Taken verbatim from a post to firstname.lastname@example.org from December 2001, found here. Triple check parameters and think before running dd on a mounted disk.
Shouldn’t be run on a live disk, so here’s an alternative.
WARNING: This will also clone the disk UID. Which means that if fstab mounts the disk by UID instead of device, as it does by default for OpenBSD 5.0+, it might mount the wrong disk. Also, running this on a live system will leave the clone in an unclean state, as it wasn’t and will not be unmounted, in addition to other obvious problems. Which means that if you do this remotely and reboot without (someone) pulling out the clone, you’re likely screwed. Disk UID can be changed with disklabel(8), see the “i” command.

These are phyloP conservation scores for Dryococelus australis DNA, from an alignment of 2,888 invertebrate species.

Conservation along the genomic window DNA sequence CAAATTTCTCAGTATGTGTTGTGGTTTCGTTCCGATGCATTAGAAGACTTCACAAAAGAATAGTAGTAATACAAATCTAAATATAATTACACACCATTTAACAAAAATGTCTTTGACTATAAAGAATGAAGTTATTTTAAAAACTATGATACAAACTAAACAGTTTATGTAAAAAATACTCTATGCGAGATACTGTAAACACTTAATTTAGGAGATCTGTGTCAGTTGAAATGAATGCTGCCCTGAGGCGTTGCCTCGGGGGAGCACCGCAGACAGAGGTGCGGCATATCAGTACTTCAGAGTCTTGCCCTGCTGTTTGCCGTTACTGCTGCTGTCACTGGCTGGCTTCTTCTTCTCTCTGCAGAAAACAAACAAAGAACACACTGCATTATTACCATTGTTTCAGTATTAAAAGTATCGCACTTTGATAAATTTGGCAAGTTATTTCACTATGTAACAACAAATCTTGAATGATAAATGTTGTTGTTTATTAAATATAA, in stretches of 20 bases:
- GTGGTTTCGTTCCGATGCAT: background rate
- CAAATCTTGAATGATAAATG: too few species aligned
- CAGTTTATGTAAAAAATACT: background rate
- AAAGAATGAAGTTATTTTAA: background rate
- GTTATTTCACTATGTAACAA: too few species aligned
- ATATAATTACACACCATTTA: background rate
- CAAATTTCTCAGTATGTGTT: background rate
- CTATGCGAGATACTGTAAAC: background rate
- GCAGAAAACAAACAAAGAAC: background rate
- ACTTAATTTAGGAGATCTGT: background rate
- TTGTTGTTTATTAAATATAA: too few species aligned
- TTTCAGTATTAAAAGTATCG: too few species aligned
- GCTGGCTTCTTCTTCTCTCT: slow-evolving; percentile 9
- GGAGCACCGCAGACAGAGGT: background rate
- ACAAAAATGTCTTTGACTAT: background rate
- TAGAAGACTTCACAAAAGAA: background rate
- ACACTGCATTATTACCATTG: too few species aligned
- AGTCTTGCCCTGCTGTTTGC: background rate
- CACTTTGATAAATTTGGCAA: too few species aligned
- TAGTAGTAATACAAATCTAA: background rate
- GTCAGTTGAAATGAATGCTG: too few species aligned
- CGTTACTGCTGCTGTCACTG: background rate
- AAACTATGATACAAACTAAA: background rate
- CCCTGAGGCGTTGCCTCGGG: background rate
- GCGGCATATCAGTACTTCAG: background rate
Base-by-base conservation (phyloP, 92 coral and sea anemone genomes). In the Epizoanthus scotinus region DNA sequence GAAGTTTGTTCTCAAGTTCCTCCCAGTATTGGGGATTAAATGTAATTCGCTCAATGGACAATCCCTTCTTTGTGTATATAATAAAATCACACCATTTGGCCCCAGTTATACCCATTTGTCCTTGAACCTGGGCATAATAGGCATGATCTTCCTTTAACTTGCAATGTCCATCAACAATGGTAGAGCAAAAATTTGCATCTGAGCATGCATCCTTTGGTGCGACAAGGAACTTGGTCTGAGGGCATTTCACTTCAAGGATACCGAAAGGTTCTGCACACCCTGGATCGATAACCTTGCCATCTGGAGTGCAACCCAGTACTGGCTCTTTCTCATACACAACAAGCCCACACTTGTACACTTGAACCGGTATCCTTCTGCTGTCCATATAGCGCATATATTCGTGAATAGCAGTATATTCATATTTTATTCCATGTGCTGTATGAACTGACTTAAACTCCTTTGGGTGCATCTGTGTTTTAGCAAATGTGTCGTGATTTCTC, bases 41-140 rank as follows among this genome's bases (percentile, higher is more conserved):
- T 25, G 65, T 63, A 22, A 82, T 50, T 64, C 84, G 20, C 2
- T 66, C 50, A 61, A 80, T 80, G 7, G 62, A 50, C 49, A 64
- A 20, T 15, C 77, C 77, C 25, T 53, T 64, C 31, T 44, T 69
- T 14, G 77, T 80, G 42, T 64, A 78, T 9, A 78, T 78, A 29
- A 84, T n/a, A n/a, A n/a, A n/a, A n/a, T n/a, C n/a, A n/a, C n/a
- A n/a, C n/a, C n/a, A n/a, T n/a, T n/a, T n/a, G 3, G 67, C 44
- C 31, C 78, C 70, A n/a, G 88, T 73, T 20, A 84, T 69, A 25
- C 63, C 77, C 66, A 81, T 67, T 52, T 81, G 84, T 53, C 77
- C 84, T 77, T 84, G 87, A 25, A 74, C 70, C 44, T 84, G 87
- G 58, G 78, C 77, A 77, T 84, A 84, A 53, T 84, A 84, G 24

Timothy, Here's something we do from time to time, solving the very problem you describe. This technique DOES NOT require that the target drive (the clone) have any file system or partition information at all. Only that it be a raw formatted drive, ready to be written.. This saves tons of time! 1. Assuming the new disk is "identical" to the master, run 'disklabel <master_disk>' to get the size info for the raw disk (partition 'c'). Here's an example from one of my SCSI disk systems: % disklabel sd0 <cr> # using MBR partition 3: type A6 off 32 (0x20) size 2097120 (0x1fffe0) # /dev/rsd0c: type: SCSI disk: SCSI disk label: DK319H-18WS flags: bytes/sector: 512 <---- Used for cloning parameter sectors/track: 226 tracks/cylinder: 20 sectors/cylinder: 4520 <---- Used for cloning parameter cylinders: 7931 <---- used for cloning parameter total sectors: 35970860 rpm: 3600 interleave: 1 trackskew: 0 cylinderskew: 0 headswitch: 0 # microseconds track-to-track seek: 0 # microseconds drivedata: 0 16 partitions: # size offset fstype [fsize bsize cpg] a: 131048 32 4.2BSD 1024 8192 16 # (Cyl. 0*- 28) b: 1048640 131080 swap # (Cyl. 29 - 260) c: 35970860 0 unused 0 0 # (Cyl. 0 - 7958*) d: 262160 1179720 4.2BSD 1024 8192 16 # (Cyl. 261 - 318) e: 34528980 1441880 4.2BSD 1024 8192 16 # (Cyl. 319 - 7958*) % 2. Using the sectors/cylinder: parameter (above) as a "blocks per copy" value for the "dd" utility will allow for a clean; no overrun/underun transfer of data from one disk to the other. Notice the sectors/track:, the tracks/cylinder: and sectors/cylinder: values on your master disk. My own experience is that copying anything less than 128 blocks at a time is not too efficient, so the sectors/cylinder: value (above..for my disk) fits the bill. The total number of cylinders: is a convenient value to use as a COUNT value with the "dd" utility to determine just how much data to copy. 3. Now, armed with these "COUNT -and- sectors/cylinder" values, I can clone the master disk to the target disk. In my example (below) the master disk is SCSI disk 0 (sd0) and the target clone drive is SCSI disk 1 (sd1). I use the raw device node of each to eliminate any notion of "file system" in favor of a pure, raw copy. Also, I use the values learned about these two identical disks to control and limit the copy so there is no overrun or round off error (perhaps leaving some sectors un-copied). And, (very important) the "bs" (block size in bytes) value must be a multiple of the native disk block size; hence the 512x multiplier. Example: +----------- bytes/sector value / +------- sectors/cylinder value / / % dd if=/dev/rsd0c of=/dev/rsd1c bs=512x4520 count=7931 <cr> / total cyliders to copy value -----+ This technique has been used many - many times, for SCSI and IDE drives. It is predicated on the notion that both devices are otherwise identical. It does a block for block copy, at HIGH SPEED - from one disk to another. Interestingly, the "dd" utility will show you some useful statistics after the copy is completed, including the bytes/sec computation. In a test case yesterday, I was able to clone a 9GB SCSI drive in 500 seconds. You *could* have a larger disk as the target, with different geometry and it would work...although the copy efficiency might be lower. The resulting cloned drive will, however, appear to be identical to the master. For the most part...modern SCSI & IDE drives hide the actual sector by sector mapping on a physical disk...even re-mapping bad blocks to reserved locations to achieve factory specs. This occurs even on otherwise identical devices; from the same production run... Randy Lewis, RTMX timuel wrote: > > Hello, > > I`m a 'newbie' to this list, so I pre-emtively apologize for any lack of > etiquitte specific to this list. > > I`m looking for a *fast* way to clone my OpenBSD2.9 disks so that I can keep a > master set 'up my sleeve' in case of emergency. I`m working with SparcI`s and > SparcII`s here and don`t have the time for compilation, and installation of custom > software etc. if (god forbid) a drive or two should go on me ... which has been > happening ALOT around my work recently. Right now I`m doing a (VERY) basic installation, > overlaying my partitions, hanging the drives off the back of another machine, mounting > them and "find . | cpio -pdmv `ing" and it seems to be taking almost as long as doing a > fresh install. > > Any suggestions would be greatly appreciated. > > Thanks in advance. > > -- > Timothy G. Wesemann